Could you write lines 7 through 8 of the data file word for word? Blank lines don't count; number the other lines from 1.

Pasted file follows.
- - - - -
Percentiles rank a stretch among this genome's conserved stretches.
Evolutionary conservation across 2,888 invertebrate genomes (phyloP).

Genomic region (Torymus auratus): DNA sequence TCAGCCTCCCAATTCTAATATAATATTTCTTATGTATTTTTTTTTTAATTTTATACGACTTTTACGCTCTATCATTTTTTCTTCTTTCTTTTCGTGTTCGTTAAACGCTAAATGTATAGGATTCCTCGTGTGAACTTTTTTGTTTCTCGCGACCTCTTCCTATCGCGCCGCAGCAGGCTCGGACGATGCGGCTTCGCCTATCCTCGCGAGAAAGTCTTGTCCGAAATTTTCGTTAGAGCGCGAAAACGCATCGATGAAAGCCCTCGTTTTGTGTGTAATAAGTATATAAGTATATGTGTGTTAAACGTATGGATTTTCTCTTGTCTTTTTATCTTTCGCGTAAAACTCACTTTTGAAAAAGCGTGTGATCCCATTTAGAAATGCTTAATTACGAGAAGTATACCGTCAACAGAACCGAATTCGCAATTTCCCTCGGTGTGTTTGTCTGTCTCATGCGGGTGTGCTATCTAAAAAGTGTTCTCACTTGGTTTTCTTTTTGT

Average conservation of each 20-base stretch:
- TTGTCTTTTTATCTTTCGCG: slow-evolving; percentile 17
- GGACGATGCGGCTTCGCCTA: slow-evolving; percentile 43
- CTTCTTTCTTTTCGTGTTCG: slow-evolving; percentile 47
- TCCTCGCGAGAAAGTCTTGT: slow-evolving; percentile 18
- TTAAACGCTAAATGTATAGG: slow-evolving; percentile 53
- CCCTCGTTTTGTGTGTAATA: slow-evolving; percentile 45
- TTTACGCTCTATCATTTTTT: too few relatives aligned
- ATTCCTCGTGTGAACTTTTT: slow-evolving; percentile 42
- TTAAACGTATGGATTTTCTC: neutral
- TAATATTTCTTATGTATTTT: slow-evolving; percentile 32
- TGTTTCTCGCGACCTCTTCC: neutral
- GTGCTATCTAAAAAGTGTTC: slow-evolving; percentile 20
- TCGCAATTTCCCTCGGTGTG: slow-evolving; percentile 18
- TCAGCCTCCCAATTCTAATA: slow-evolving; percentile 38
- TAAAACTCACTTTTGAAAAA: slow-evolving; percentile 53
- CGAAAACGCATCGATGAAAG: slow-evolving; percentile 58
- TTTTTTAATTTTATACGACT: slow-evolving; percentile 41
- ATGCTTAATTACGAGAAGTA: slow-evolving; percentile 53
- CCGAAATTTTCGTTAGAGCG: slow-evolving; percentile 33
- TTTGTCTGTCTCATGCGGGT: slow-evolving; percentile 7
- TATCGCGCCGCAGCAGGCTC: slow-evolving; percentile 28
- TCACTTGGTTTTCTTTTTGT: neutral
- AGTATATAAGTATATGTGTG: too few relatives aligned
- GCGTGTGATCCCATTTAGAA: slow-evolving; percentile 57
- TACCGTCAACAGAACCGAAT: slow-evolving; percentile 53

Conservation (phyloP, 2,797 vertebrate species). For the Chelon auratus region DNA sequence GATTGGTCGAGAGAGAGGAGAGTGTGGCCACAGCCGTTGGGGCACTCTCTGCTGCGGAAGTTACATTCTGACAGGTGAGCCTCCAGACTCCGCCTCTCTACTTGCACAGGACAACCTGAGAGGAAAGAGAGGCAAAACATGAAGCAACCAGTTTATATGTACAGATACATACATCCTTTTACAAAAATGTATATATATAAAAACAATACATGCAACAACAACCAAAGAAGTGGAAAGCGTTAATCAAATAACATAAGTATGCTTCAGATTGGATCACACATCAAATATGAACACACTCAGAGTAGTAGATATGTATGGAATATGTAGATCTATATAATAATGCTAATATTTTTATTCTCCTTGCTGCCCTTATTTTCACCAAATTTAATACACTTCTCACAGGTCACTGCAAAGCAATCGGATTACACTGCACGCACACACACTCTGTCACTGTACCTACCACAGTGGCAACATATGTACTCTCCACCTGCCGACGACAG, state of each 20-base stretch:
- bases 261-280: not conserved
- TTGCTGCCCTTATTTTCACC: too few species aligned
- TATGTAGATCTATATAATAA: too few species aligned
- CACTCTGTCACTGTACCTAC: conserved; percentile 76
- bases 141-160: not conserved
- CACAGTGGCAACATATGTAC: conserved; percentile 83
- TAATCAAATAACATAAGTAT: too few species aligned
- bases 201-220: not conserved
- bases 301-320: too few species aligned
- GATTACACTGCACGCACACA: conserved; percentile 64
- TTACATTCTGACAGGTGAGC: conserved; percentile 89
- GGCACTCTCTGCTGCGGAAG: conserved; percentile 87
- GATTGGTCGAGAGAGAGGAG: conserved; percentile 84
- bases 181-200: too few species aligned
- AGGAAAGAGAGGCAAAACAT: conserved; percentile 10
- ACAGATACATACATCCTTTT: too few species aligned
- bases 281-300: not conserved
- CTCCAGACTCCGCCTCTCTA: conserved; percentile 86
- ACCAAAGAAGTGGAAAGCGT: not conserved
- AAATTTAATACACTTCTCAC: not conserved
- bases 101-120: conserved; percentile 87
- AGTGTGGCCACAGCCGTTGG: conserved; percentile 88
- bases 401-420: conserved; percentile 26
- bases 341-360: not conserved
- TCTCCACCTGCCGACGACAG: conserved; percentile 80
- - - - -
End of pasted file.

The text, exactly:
- CTTCTTTCTTTTCGTGTTCG: slow-evolving; percentile 47
- TCCTCGCGAGAAAGTCTTGT: slow-evolving; percentile 18